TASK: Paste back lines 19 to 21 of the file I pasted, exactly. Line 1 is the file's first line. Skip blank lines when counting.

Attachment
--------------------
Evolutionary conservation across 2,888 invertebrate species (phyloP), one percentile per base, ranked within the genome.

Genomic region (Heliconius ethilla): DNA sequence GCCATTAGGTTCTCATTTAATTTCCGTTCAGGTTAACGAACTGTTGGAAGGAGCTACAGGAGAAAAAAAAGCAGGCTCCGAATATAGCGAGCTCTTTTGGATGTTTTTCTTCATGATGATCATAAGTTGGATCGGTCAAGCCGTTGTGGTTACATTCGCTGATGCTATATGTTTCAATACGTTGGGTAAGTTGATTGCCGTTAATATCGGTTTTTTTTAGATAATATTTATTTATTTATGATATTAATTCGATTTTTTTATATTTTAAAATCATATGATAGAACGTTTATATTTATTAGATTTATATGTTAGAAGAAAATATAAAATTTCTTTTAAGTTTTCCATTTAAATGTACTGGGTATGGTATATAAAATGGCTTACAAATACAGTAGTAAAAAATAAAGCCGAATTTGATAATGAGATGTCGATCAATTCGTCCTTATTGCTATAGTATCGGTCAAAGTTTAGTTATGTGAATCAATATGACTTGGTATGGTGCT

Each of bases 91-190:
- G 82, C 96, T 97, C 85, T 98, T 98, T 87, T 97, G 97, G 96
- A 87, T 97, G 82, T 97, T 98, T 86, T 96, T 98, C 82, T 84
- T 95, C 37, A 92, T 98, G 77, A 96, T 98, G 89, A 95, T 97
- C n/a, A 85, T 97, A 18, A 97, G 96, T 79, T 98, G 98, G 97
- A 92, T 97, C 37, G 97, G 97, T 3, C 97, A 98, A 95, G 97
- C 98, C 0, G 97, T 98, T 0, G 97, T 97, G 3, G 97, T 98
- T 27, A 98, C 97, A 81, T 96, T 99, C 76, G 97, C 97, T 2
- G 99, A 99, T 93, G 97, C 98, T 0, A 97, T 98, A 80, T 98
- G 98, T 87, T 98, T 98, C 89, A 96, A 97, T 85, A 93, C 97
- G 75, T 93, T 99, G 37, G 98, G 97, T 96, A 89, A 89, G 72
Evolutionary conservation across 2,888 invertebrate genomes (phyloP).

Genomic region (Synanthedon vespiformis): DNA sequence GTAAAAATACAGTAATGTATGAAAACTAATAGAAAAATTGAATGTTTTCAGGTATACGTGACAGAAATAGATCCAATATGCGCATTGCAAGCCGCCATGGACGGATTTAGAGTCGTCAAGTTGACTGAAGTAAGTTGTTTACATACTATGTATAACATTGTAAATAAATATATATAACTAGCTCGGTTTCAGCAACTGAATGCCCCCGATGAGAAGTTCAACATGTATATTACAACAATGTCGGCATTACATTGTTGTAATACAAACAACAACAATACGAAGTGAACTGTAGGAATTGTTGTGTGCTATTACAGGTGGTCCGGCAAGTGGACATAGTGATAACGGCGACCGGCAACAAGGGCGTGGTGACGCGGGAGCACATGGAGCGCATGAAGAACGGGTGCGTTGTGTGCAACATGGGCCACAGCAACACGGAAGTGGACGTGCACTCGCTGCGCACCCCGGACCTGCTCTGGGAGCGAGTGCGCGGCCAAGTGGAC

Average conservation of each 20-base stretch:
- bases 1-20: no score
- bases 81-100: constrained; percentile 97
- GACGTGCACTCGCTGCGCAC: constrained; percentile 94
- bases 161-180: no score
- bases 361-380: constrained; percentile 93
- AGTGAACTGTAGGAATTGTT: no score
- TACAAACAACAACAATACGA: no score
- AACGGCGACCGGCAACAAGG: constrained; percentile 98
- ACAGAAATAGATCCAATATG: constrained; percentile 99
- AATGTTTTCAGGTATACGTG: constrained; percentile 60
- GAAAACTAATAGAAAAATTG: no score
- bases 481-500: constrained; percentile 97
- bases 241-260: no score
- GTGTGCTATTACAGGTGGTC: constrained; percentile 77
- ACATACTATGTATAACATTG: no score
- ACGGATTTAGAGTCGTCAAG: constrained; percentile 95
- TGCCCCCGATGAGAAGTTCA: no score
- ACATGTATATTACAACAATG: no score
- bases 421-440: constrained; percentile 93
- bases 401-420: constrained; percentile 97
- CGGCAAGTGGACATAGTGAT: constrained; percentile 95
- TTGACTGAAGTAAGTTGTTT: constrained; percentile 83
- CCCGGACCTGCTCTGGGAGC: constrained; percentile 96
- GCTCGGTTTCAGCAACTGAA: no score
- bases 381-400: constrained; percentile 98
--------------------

- GACGTGCACTCGCTGCGCAC: constrained; percentile 94
- bases 161-180: no score
- bases 361-380: constrained; percentile 93